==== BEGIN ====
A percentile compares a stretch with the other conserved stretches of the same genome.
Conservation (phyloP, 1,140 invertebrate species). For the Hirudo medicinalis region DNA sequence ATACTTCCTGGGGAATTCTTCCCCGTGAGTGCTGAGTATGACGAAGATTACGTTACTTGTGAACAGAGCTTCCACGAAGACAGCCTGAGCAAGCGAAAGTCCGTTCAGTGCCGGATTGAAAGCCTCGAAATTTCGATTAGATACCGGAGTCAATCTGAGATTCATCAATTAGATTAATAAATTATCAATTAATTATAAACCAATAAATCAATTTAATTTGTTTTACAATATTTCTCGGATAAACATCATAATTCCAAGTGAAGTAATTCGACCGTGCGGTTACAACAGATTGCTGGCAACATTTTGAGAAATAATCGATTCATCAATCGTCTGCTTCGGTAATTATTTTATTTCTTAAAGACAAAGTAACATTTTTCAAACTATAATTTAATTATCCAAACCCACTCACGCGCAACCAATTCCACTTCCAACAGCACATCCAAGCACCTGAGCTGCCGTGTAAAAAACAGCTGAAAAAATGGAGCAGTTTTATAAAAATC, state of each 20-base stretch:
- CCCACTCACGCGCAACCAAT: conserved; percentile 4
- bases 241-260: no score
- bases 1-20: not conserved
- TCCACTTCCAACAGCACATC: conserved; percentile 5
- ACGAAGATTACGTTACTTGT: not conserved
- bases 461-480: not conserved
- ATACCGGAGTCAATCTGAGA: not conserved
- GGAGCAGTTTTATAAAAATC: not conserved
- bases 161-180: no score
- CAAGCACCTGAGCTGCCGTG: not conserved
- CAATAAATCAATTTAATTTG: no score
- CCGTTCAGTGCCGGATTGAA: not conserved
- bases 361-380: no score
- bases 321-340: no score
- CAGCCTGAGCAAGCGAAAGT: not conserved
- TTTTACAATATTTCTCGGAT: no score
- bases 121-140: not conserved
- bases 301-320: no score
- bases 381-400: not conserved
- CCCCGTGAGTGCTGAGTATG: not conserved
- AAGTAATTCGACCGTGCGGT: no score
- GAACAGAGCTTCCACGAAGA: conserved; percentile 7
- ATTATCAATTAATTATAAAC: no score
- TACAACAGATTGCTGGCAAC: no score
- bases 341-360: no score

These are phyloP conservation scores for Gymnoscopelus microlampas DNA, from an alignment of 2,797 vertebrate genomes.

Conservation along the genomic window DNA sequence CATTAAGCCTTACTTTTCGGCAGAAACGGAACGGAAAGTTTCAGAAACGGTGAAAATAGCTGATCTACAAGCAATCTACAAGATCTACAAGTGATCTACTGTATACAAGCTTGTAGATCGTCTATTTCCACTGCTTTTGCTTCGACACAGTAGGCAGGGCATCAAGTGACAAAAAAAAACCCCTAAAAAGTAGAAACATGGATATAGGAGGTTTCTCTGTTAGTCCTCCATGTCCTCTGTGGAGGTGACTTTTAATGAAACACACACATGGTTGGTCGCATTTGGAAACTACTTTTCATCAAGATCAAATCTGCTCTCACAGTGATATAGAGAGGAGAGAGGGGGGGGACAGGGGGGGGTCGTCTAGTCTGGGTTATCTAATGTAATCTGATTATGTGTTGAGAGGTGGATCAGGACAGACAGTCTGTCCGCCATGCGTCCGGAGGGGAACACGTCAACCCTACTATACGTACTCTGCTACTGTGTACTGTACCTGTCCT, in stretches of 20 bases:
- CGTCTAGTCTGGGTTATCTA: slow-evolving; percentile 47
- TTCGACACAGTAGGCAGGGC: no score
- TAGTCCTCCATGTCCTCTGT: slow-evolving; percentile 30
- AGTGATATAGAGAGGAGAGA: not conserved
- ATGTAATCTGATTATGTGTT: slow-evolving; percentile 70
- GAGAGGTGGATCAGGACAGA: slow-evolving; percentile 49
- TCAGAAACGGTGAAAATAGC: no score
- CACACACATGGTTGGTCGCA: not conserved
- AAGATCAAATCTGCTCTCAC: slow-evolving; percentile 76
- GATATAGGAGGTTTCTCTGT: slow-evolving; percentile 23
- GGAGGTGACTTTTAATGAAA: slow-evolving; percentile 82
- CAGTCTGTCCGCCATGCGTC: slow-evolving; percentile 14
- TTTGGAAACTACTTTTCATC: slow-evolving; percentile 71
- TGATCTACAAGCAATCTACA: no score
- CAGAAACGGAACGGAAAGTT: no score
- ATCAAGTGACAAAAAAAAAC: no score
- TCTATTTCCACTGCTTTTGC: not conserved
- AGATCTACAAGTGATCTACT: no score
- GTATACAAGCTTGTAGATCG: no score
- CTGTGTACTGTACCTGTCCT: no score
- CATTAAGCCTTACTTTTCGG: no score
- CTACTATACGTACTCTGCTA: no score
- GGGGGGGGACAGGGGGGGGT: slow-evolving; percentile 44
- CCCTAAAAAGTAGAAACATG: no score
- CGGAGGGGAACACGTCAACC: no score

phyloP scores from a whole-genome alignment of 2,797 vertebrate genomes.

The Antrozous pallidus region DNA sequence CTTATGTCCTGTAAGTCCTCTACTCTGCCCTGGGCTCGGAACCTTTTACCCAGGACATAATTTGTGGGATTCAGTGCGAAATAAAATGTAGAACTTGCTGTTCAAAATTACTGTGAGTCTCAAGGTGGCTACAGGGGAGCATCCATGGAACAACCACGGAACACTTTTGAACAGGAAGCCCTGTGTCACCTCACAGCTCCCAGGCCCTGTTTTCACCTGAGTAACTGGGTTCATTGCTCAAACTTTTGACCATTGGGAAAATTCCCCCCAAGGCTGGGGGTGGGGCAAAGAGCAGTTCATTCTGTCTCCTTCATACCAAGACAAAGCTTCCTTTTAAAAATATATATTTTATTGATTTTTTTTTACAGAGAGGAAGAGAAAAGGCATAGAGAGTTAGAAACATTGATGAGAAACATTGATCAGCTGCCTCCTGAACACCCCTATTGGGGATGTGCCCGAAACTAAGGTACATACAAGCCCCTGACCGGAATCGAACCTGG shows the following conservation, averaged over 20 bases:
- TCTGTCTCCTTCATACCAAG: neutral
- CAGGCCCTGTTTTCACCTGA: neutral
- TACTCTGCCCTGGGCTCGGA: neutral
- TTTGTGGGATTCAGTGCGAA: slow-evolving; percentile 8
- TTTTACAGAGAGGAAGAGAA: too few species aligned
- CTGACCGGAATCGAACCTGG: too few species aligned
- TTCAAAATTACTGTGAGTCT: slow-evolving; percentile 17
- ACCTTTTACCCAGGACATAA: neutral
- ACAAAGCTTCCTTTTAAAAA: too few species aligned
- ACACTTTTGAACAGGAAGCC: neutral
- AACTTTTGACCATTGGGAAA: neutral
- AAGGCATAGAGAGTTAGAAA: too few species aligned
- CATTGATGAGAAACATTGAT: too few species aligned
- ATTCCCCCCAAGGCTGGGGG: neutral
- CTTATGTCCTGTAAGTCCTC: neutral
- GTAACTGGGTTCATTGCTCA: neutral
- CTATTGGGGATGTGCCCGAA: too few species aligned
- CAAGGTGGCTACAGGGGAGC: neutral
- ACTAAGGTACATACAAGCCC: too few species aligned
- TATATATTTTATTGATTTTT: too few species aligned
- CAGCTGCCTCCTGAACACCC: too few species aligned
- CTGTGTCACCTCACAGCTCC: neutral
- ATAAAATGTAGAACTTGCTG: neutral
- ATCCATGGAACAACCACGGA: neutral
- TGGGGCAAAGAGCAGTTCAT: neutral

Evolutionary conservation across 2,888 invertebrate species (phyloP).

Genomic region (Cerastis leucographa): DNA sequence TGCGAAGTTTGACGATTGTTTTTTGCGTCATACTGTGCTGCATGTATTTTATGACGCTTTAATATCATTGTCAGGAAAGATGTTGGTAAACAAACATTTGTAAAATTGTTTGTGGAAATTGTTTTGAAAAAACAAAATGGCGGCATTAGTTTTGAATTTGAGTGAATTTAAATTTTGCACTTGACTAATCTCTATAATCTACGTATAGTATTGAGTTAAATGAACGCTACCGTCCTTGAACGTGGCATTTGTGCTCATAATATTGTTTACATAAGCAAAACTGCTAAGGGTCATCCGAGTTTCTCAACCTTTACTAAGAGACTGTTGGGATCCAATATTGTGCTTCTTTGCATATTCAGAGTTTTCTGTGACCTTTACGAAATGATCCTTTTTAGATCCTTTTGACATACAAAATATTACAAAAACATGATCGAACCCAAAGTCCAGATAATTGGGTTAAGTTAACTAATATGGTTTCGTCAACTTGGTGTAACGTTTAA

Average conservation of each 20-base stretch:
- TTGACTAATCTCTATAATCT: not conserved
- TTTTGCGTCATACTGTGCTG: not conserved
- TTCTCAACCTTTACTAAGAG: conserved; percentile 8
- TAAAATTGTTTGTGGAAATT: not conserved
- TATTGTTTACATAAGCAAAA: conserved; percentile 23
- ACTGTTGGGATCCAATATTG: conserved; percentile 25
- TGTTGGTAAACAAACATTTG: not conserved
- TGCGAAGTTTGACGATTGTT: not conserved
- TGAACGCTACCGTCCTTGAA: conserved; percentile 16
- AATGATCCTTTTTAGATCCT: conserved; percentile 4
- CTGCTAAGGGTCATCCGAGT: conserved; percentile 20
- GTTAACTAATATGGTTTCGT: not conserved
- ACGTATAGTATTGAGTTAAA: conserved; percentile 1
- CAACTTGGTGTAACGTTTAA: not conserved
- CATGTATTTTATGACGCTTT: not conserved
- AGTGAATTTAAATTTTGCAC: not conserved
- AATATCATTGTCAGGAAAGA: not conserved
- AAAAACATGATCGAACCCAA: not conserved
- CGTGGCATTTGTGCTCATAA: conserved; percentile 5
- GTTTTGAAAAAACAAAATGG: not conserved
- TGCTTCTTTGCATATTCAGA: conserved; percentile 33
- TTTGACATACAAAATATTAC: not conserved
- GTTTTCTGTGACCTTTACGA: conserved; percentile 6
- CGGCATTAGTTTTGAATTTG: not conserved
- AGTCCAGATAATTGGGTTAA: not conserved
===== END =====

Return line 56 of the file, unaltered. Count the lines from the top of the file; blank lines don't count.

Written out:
The Antrozous pallidus region DNA sequence CTTATGTCCTGTAAGTCCTCTACTCTGCCCTGGGCTCGGAACCTTTTACCCAGGACATAATTTGTGGGATTCAGTGCGAAATAAAATGTAGAACTTGCTGTTCAAAATTACTGTGAGTCTCAAGGTGGCTACAGGGGAGCATCCATGGAACAACCACGGAACACTTTTGAACAGGAAGCCCTGTGTCACCTCACAGCTCCCAGGCCCTGTTTTCACCTGAGTAACTGGGTTCATTGCTCAAACTTTTGACCATTGGGAAAATTCCCCCCAAGGCTGGGGGTGGGGCAAAGAGCAGTTCATTCTGTCTCCTTCATACCAAGACAAAGCTTCCTTTTAAAAATATATATTTTATTGATTTTTTTTTACAGAGAGGAAGAGAAAAGGCATAGAGAGTTAGAAACATTGATGAGAAACATTGATCAGCTGCCTCCTGAACACCCCTATTGGGGATGTGCCCGAAACTAAGGTACATACAAGCCCCTGACCGGAATCGAACCTGG shows the following conservation, averaged over 20 bases: